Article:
Saturday, July 7, 2007

ASP.Net: Using cache to determine a time for content reloading (rather than reading data from cache)

I have been experimenting with this recently, ASP.Net has a good, simple, quick caching model. Cache.Insert("PageReloadTimer", "Yes", Nothing, Datetime.Now.Addminutes(5), Timespan.Zero) will give you a cache of the word "Yes", named PageReloadtimer, with no dependencies, for 5 minutes until it is deleted. Caching is of course great for optimizing performance, as you can cache data instead of getting it from the source, which is great for screen scrapes and other data feeds. However, it could also be used as a simple timer, I'm sure there are other ways to do this, but this seems simple enough (comments are appreciated though). The scenario I had, is on my companies local intranet, we want to display data from an excel file, as you will see in my next post, excel files can be used in as a datasource, just as if it were an SQL database. However the performance is obviously reduced (if you don't use a where statement pages take a very long time to load - so a where statement is essential, even if it just eliminates nulls). I decided we would like this to be stored in our SQL database, for easy querying, and so it will be backed up, as it was financial data. So I made the page query the excel sheet, then insert all of the data into our SQL database, I decided this only needs to be done every say, 12 hours, so, to tell it to do this I simply did a Cache.Insert("PageReloadTimer", "Yes", Nothering, Datetime.Now.Addhours(12), then added an if statement to the start of the excel query, If Not Cache("PageReloadTimer") is nothing then..... This skips the excel loading, and goes straight to reading the data from the SQL database. Works perfectly. I could even change the "Yes" which doesnt really mean anything, to a timestamp of when it was updated, allowing me to add "this information was last updated on ..." to the page. I could of course, have cached all the actual data, and used regular expressions to query it, but that wouldn't have given me the advantages of an SQL database, and would have been extra unnecessary coding. You can read more on caching at 4 Guys from Rolla, and OnDotnet.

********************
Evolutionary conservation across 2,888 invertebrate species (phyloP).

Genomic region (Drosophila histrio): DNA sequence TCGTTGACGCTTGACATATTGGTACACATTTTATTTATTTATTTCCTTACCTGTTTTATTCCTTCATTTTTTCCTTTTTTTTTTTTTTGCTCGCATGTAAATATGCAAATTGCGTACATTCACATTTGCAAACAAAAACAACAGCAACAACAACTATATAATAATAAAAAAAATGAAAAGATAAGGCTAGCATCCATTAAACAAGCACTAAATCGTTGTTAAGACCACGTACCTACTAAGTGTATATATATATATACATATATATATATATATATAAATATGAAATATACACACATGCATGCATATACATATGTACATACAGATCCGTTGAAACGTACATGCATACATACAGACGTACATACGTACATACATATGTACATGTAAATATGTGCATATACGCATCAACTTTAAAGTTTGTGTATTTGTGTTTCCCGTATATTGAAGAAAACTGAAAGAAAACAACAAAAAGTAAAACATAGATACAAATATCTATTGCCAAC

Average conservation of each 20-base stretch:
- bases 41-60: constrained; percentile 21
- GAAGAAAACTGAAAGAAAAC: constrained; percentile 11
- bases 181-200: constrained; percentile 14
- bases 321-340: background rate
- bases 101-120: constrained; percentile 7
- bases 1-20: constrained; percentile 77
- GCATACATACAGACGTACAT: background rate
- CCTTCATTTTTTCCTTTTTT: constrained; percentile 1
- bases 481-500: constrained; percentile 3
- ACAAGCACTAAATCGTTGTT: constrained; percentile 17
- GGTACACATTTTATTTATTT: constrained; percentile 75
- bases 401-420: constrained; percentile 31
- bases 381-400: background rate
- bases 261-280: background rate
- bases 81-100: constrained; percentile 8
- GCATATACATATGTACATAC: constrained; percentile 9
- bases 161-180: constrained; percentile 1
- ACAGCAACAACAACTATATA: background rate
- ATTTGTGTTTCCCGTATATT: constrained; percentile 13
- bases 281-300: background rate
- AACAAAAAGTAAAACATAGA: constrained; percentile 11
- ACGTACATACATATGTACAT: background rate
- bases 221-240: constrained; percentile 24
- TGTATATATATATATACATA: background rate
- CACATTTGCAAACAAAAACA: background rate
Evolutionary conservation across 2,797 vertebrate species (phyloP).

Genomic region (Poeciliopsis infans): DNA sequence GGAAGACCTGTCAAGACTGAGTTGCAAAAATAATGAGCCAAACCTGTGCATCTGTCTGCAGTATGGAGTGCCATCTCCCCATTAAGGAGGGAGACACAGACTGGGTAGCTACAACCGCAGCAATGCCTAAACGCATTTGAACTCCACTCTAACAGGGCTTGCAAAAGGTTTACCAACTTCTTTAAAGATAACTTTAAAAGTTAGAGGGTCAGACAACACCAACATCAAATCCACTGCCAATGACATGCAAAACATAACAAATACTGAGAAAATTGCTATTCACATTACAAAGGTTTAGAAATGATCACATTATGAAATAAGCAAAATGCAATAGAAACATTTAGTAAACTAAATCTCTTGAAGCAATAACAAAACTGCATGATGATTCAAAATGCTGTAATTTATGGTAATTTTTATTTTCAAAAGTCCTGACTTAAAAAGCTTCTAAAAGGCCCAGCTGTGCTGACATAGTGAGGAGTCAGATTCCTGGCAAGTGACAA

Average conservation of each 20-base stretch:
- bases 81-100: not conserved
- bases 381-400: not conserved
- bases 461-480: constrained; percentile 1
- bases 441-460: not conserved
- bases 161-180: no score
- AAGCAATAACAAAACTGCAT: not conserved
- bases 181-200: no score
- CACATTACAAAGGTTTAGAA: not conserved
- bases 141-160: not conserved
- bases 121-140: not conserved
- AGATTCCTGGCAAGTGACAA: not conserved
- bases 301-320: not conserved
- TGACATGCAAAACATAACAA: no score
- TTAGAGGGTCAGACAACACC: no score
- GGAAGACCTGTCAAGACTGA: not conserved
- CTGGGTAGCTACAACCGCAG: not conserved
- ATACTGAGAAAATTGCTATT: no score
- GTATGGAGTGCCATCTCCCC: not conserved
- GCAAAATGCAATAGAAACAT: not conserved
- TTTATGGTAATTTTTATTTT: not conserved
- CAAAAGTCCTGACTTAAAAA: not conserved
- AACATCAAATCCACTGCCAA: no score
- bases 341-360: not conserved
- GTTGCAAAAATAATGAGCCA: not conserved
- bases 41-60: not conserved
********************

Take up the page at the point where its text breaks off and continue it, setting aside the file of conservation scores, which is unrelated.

No comments: